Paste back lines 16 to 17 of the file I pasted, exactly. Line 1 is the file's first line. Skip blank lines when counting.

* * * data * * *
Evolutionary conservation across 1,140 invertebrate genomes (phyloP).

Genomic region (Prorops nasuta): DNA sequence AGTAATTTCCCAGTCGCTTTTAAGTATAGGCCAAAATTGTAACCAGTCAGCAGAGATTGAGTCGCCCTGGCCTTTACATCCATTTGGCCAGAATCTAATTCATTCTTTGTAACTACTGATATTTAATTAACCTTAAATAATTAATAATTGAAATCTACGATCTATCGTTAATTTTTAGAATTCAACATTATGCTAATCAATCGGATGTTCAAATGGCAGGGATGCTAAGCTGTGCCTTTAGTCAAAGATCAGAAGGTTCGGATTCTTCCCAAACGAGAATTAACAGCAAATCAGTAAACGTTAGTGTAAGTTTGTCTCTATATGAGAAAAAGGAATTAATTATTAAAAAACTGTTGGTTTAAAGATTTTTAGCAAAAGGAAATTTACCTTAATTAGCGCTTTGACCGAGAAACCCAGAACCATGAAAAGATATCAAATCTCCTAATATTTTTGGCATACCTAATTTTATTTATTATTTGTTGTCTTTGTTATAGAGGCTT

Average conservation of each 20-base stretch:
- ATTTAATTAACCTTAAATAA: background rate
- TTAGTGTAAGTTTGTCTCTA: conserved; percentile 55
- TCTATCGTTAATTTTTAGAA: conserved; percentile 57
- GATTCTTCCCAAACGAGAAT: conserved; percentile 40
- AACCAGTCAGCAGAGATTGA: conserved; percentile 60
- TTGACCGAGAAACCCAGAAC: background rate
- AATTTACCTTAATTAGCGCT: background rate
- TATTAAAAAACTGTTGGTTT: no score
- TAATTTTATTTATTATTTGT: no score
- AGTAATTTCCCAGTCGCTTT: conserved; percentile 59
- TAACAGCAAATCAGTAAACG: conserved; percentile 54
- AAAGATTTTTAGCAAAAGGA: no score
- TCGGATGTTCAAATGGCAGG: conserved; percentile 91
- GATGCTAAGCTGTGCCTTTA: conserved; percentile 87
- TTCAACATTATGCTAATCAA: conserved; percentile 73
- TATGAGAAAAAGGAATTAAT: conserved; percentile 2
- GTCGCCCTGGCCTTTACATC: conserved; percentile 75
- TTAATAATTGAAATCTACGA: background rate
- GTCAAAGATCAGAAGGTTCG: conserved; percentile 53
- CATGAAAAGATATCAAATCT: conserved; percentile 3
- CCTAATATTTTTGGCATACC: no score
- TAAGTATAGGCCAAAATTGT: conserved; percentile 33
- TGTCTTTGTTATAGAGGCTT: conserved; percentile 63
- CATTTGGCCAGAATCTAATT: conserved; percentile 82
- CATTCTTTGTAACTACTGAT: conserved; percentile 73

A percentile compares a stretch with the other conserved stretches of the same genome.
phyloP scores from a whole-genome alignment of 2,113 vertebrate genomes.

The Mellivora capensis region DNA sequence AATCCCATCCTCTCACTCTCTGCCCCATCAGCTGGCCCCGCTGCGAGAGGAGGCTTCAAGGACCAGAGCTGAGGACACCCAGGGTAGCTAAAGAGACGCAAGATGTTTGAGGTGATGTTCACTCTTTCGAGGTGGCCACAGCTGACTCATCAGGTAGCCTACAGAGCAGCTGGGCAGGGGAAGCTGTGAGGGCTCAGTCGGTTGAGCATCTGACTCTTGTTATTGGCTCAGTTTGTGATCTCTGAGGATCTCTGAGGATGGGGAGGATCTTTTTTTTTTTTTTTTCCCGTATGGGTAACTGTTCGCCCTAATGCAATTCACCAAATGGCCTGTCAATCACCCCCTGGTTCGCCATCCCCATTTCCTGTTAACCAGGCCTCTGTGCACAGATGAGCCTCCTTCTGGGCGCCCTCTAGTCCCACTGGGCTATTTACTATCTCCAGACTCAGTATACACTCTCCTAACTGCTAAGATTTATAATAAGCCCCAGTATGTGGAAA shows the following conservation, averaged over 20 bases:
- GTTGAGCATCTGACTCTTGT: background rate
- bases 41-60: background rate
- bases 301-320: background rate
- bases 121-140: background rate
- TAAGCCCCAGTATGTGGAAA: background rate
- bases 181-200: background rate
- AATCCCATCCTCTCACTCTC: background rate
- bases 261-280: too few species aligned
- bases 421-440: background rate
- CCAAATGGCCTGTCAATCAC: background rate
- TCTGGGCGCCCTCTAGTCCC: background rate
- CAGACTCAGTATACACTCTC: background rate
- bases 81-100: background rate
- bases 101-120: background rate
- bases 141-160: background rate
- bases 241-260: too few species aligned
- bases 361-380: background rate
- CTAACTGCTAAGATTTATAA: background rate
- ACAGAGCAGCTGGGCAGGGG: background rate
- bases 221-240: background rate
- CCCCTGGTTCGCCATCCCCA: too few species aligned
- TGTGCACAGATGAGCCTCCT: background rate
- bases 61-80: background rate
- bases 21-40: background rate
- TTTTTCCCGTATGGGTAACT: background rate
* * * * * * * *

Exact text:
- TCGGATGTTCAAATGGCAGG: conserved; percentile 91
- GATGCTAAGCTGTGCCTTTA: conserved; percentile 87